Ex-day care worker convicted of abducting girl, 5, from Philadelphia school, assaulting her

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FILE--This undated photo file provided by the Philadelphia Police Department shows 21-year-old Christina Regusters. Regusters was convicted Friday, Sept. 12, 2014 for the Jan. 2013 abduction of a 5-year-old girl from her school classroom and sexually assaulting her during a 19-hour ordeal. (AP Photo/Philadelphia Police Department, File)

PHILADELPHIA — A former day care worker was convicted Friday of abducting a 5-year-old girl from her school classroom and sexually assaulting her during a 19-hour ordeal.

Christina Regusters, 21, donned a Muslim dress and veil to impersonate the girl's mother and take her from Bryant Elementary School in January 2013, then posed as three different people to trick the blindfolded child. The girl was found half-naked the next morning at a cold, dark playground.

The defense had questioned during the three-week trial whether Regusters could have acted alone. But prosecutors said she had viewed child pornography and Japanese anime involving child sexual torture and also looked up how to destroy DNA evidence.

"All the evidence pointed to the existence of one abductor and assailant — Regusters," said prosecutor Erin O'Brien, according to a tweet Friday from the district attorney's office.

Regusters, who is scheduled for sentencing Dec. 15, was convicted of all counts, including kidnapping, aggravated assault and indecent deviate sexual intercourse. She turned down a plea that would have put her behind bars for 40 years to 80 years, according to her attorney.

The child said she was blindfolded and stashed under a bed for most of her captivity. But she recalled hearing a talking bird, a key detail that helped police close in on a suspect.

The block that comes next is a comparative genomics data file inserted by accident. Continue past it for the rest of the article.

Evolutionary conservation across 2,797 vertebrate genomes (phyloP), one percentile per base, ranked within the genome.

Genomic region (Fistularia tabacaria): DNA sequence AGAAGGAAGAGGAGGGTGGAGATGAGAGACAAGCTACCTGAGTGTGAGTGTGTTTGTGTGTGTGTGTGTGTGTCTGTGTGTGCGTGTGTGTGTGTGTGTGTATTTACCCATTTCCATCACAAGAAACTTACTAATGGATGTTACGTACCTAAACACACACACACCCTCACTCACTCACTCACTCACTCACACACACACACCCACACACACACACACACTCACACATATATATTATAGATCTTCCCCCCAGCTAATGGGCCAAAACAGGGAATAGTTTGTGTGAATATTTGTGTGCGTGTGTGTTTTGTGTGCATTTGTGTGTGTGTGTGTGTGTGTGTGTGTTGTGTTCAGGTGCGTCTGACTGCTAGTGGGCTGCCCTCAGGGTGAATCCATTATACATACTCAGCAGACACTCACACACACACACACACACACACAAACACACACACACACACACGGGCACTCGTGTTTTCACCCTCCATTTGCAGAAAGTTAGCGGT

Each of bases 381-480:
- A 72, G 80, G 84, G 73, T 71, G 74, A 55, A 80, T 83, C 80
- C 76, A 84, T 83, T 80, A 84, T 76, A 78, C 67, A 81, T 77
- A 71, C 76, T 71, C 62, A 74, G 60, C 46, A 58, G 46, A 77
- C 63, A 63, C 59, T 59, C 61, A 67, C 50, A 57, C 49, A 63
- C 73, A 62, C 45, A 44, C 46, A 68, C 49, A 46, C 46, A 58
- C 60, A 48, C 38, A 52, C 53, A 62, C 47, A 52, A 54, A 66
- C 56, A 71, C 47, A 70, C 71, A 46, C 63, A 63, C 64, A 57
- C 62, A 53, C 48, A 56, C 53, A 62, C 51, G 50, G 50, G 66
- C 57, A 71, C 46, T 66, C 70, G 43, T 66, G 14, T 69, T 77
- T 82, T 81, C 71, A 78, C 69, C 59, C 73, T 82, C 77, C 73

The defense argued that three other people home that day would have heard the girl's cries during the attack. Defense attorney W. Fred Harrison Jr. suggested an alternative theory: that his client helped an unnamed man commit the crime.

Regusters' DNA — along with a trace of semen — was found on the T-shirt the girl was wearing when she was located. However, other key evidence was never found, including the girl's clothes, her backpack, the clothing the kidnapper wore in the school or the object believed to have been used in the attack.

After the verdict, Harrison said he still believes other people were involved.

"I just don't think that this plan was something conceived by a 19-year-old to do all that was done in this case," Harrison said. "I just don't believe it."

The now-7-year-old girl suffered devastating injuries and needed a colostomy, but she has recovered physically and is now in second grade. She testified briefly during the trial.

Regusters had moved in with an aunt in Philadelphia after her father went to prison in Maryland for assaulting her and a sister. She had worked at a day-care program the girl attended after school, but had been suspended and was home the day of the abduction.

School officials did not realize the girl was missing for six hours, until dismissal time. The victim's family is suing the Philadelphia School District.

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